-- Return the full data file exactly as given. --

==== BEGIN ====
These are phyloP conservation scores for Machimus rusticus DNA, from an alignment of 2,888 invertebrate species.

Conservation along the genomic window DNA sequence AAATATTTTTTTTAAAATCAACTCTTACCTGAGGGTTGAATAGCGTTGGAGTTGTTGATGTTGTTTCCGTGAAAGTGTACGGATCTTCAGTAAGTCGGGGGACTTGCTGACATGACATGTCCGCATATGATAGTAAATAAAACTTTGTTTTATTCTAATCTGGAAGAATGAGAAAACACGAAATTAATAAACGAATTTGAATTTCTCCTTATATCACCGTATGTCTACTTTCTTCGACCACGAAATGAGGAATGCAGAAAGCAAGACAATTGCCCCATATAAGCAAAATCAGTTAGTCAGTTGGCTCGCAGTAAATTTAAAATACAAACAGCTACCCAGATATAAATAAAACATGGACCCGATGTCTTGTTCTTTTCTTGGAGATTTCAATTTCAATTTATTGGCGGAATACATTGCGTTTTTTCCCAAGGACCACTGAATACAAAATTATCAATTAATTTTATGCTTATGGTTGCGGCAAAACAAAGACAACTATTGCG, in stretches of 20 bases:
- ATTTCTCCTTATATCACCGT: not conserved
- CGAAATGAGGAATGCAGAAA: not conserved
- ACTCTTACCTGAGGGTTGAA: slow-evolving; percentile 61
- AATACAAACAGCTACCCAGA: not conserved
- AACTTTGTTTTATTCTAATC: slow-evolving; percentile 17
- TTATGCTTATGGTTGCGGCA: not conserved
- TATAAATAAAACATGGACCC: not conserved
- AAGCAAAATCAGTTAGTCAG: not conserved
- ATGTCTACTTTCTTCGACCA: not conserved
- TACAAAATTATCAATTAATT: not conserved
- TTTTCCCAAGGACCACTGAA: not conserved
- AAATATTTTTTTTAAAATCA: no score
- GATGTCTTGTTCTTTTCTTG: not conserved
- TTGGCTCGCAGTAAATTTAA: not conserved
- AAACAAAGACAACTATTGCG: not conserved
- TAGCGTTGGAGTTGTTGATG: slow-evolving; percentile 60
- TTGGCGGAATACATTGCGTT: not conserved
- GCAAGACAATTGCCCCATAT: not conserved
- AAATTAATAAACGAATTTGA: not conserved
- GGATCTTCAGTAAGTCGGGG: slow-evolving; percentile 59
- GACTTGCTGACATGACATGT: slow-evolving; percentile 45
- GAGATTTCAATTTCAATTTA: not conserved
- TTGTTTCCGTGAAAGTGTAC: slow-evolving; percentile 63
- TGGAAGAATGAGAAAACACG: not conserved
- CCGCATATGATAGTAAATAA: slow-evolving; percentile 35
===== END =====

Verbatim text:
These are phyloP conservation scores for Machimus rusticus DNA, from an alignment of 2,888 invertebrate species.

Conservation along the genomic window DNA sequence AAATATTTTTTTTAAAATCAACTCTTACCTGAGGGTTGAATAGCGTTGGAGTTGTTGATGTTGTTTCCGTGAAAGTGTACGGATCTTCAGTAAGTCGGGGGACTTGCTGACATGACATGTCCGCATATGATAGTAAATAAAACTTTGTTTTATTCTAATCTGGAAGAATGAGAAAACACGAAATTAATAAACGAATTTGAATTTCTCCTTATATCACCGTATGTCTACTTTCTTCGACCACGAAATGAGGAATGCAGAAAGCAAGACAATTGCCCCATATAAGCAAAATCAGTTAGTCAGTTGGCTCGCAGTAAATTTAAAATACAAACAGCTACCCAGATATAAATAAAACATGGACCCGATGTCTTGTTCTTTTCTTGGAGATTTCAATTTCAATTTATTGGCGGAATACATTGCGTTTTTTCCCAAGGACCACTGAATACAAAATTATCAATTAATTTTATGCTTATGGTTGCGGCAAAACAAAGACAACTATTGCG, in stretches of 20 bases:
- ATTTCTCCTTATATCACCGT: not conserved
- CGAAATGAGGAATGCAGAAA: not conserved
- ACTCTTACCTGAGGGTTGAA: slow-evolving; percentile 61
- AATACAAACAGCTACCCAGA: not conserved
- AACTTTGTTTTATTCTAATC: slow-evolving; percentile 17
- TTATGCTTATGGTTGCGGCA: not conserved
- TATAAATAAAACATGGACCC: not conserved
- AAGCAAAATCAGTTAGTCAG: not conserved
- ATGTCTACTTTCTTCGACCA: not conserved
- TACAAAATTATCAATTAATT: not conserved
- TTTTCCCAAGGACCACTGAA: not conserved
- AAATATTTTTTTTAAAATCA: no score
- GATGTCTTGTTCTTTTCTTG: not conserved
- TTGGCTCGCAGTAAATTTAA: not conserved
- AAACAAAGACAACTATTGCG: not conserved
- TAGCGTTGGAGTTGTTGATG: slow-evolving; percentile 60
- TTGGCGGAATACATTGCGTT: not conserved
- GCAAGACAATTGCCCCATAT: not conserved
- AAATTAATAAACGAATTTGA: not conserved
- GGATCTTCAGTAAGTCGGGG: slow-evolving; percentile 59
- GACTTGCTGACATGACATGT: slow-evolving; percentile 45
- GAGATTTCAATTTCAATTTA: not conserved
- TTGTTTCCGTGAAAGTGTAC: slow-evolving; percentile 63
- TGGAAGAATGAGAAAACACG: not conserved
- CCGCATATGATAGTAAATAA: slow-evolving; percentile 35